About Shared Service Centers
Shared Services are a way to consolidate and streamline an organization’s administrative functions, such as human resources, payroll and accounts payable, to ensure the most efficient and effective service delivery possible.
Focusing Resources on Academic Priorities
Establishing a Shared Service Center (SSC) for core administrative services will allow the campus to significantly reduce costs and to focus more resources on achieving our academic mission.
As UC Davis has grown in complexity and size, our administrative infrastructure has tended to mirror the university's complexity. Generally speaking, administrative growth has occurred at the departmental level, with units adding positions or functions based on their own needs and priorities. The result is a highly decentralized organization, which has both strengths and weaknesses.
Shared services are neither centralized nor decentralized. They capitalize on the plusses of both decentralized and centralized service models, while minimizing the weaknesses of each approach.
Shared Services Implementation
The development of an SSC at UC Davis includes systematic reviews and restructuring of select administrative functions. The development of the shared service center and administrative clusters* is supported at both campus-wide and school/college/division levels.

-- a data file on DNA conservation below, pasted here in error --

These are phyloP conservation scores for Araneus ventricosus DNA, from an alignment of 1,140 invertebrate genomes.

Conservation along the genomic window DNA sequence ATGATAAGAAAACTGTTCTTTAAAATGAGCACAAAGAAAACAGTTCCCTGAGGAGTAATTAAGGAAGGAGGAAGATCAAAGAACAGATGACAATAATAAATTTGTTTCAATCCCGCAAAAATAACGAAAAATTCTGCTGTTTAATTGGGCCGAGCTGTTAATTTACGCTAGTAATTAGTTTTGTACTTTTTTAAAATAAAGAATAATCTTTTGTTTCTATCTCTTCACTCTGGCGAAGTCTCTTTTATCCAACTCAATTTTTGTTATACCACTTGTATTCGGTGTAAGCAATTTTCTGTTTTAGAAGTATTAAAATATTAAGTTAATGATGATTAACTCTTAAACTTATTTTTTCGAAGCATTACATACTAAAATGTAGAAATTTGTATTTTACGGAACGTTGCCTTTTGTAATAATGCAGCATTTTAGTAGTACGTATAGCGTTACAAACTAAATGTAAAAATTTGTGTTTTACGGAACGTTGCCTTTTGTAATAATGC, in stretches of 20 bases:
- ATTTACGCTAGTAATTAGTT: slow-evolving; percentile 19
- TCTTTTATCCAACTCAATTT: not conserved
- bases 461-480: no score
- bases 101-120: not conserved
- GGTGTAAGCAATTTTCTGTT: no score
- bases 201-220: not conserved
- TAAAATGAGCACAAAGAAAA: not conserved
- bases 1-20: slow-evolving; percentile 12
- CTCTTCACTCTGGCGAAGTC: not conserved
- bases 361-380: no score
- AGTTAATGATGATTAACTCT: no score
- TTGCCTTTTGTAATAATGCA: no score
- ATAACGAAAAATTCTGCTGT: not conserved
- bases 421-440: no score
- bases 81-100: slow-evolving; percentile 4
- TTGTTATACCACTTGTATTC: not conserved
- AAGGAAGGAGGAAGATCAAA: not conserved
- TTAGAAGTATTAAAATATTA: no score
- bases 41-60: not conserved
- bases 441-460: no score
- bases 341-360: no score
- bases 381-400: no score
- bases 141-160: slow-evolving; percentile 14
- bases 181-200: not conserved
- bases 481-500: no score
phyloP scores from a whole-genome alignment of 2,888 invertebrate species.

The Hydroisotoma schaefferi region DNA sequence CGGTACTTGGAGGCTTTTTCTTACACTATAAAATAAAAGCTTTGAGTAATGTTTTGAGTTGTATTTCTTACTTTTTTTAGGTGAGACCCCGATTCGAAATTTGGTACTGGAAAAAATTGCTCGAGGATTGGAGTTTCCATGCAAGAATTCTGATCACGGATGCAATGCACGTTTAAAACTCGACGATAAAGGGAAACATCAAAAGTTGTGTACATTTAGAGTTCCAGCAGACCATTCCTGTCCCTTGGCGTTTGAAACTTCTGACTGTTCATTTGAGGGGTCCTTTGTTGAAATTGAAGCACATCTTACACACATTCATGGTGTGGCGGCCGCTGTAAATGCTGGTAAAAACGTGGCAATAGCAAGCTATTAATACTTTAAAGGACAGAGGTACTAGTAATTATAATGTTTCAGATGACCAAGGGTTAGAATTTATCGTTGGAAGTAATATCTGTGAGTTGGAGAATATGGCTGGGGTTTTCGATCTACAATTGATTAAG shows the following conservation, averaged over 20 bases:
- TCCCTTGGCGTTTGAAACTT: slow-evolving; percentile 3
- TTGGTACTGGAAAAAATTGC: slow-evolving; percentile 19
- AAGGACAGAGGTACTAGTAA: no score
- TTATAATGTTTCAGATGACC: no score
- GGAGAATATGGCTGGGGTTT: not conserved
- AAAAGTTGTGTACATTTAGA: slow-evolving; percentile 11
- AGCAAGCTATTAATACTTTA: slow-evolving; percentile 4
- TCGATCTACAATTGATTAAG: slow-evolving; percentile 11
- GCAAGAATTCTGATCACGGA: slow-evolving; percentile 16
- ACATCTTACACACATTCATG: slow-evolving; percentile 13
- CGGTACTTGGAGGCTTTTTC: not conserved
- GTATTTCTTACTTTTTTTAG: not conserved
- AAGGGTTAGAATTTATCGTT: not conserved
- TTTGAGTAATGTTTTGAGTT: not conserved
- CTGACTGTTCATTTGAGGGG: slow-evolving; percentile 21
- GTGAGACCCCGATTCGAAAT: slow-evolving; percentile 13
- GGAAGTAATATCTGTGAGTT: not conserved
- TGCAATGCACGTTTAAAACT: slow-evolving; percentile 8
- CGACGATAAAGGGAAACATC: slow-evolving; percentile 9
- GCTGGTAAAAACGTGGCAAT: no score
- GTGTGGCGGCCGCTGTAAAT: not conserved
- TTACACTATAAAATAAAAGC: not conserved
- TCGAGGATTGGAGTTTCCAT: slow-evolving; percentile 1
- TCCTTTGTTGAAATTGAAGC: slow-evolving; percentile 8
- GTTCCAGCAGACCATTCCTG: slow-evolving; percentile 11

Andrew Dunn, UC Davis Shared Service
The following divisions are participating in the shared service center:
- Administrative and Resource Management
- Information and Educational Technology
- Offices of the Chancellor and Provost
- Office of Research (vice chancellor's office only)
- Student Affairs
- Development and Alumni Relations
- External Relations
Currently, the chancellor has mandated only the participation of these administrative units. However, academic units are welcome to participate, should they choose to do so.
Several operating units are consolidating their own administrative services into “administrative clusters.” These serve as “mini” shared service centers at the local level by eliminating redundancies and creating efficiencies and cost savings. Two examples of academic units doing administrative clustering are the College of Agricultural and Environmental Sciences and the Division of Social Sciences.